On the occasion of World anti Tobacco day on 31 May, SEETV proposes a feature on measures taken against smoking in EU countries. Focus on Belgium, where a new smoking ban in restaurants is in place since January this year. Does it work? Are clients happy? Or is there a drop in clients for restaurant owners? This feature of about 4 minutes explores what are the effects of smoking bans in public places in countries where these measures have been introduced. Link with the Balkans.
Full transcript of commentary and interviews
The year 2007 has brought an important change in the student quarter of Brussels: as of 1st January smoking has been banned in all restaurants in Belgium. It is crowded in this restaurant during lunch time – but what is missing now is the usual clouds of tobacco smoke.
I cannot say whether it is a big change because I’m not a smoker. But I don’t understand why anyone would be against the ban. It’s only normal that people who don’t want to smoke are not obliged because someone else is smoking. It’s a shame that we had to adopt a law to prevent this.
I think it’s OK, since it’s not very pleasant to sit and eat clouded in smoke.
Those who are not too happy with the latest rules are the owners, who fear that they will loose many guests because of the smoking ban.
Our numbers show that it is different now. Before, people used to take a drink after meal, now they don’t do it anymore and many simply don’t come. People will perhaps adapt with time but for sure there is a certain drop in clients.
In this restaurant they have figured out how to retain their clients. Since smoking is still allowed in cafés and bars, they have decided to build a separate smoking bar, where guests can move to for a smoke and a drink after meals.
The conditions are draconian. We are required to make premises completely isolated from the rest of the restaurant; it must be closed, have a smoke purifier and has to have enough ventilation in order to avoid the guests be in too much smoke.
But those who spend their entire working day in a restaurant are quite happy with the change.
It’s a good thing. We can finally brief a little bit of fresh air. As for the atmosphere: I don’t see why smokers would be unhappy during one hour that they spend here. I think this is good for their health as well; if it entices them to quit smoking, then all the better.
I was a big smoker, but I ultimately ended up in the hospital, because they suspected a dangerous problem in my case. I was operated and have been able to see the conditions of some people caused by tobacco. So, I don’t smoke anymore and I think that we should simply respect the people who are not smokers.
Belgium was not the first EU country to ban smoking in restaurants – it happened already in Ireland, Italyand Sweden. This year Englandand Franceshould follow. Tobacco smoke slowly but surely disappears from the public spaces. What a difference compared with just a few years ago when smoking was so normal – even on meetings of heads of states.
But it didn’t come overnight. In Belgium, smoking was banned twenty years ago in buses, three years ago in trains and airplanes, and only a year ago at workplaces. The key words were public health protection and “de-normalization” of smoking.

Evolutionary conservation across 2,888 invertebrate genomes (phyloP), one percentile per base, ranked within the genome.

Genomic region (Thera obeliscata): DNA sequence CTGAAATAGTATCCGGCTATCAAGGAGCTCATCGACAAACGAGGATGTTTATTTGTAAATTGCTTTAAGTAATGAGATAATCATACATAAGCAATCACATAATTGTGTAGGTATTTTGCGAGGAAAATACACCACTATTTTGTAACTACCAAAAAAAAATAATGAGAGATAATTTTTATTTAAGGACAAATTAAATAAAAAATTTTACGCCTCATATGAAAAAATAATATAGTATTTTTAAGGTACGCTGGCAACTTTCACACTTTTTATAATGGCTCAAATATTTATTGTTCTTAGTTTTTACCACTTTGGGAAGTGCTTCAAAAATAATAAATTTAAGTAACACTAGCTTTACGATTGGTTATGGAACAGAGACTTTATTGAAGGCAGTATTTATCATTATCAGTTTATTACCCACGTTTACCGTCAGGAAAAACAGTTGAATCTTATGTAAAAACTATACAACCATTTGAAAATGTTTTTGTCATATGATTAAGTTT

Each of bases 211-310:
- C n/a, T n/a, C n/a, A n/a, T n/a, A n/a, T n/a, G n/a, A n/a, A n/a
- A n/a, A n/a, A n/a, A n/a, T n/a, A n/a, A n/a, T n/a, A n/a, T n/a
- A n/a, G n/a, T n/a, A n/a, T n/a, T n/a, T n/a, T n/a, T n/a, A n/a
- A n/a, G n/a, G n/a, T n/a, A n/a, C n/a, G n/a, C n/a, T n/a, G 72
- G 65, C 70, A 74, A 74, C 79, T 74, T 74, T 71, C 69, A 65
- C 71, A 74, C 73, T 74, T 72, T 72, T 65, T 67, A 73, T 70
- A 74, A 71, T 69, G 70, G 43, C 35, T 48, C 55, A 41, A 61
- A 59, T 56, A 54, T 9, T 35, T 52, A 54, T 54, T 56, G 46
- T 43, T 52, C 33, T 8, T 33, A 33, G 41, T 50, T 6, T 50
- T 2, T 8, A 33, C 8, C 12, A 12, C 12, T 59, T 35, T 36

Luc Joossens, Belgian Foundation for Combating Cancer
There is no doubt that passive smoking represents a serious health risk and that everyone should have the possibility to work in an environment free of tobacco smoke. That is the main principle. Those who work in clean and healthy conditions will work better. The first task is to protect everyone from passive smoking, and that will affect the level of cigarette sales.
This is the usual sight in front of business buildings since smoking was banned on the workplace. A European Commission analysis say that, in addition to being a health risk, smoking represents a huge economic burden: it decreases productivity and raises costs. One of the measures adopted in Brusselsare warnings on packs, which in some countries will take the form of pictures.
In most of the Balkan countries, however, there is still full freedom of smoking. One could even see a touristic potential there in attracting disappointed European smokers. But statistics presented by the European Commission are not a joke – tobacco smoke is the biggest single cause of mortality in Europe, responsible for the death of half of million Europeans per year..
Philip Tod, European Commission Spokesperson
There are some encouraging signs that the overall number of smokers is decreasing throughout Europe. By taking different actions such as laws, campaigns etc. we send the message that the smoking is very bad for your health and that you should quit.
Smoking bans are not the competence of Brusselsbut of the Member states. Sooner or later everybody will have to face it, including the Balkans. For those who think that Europe has gone too far with bans and rules, look what Japanhas in store.
Journalist from Japan
In some quarters of Tokyo, for example, it is forbidden to smoke even on the street in front of buildings. The system works, there are patrols that oversee the ban and are empowered to issue fines to those who don’t respect it.
Compared to this, Brussels is still on the soft side...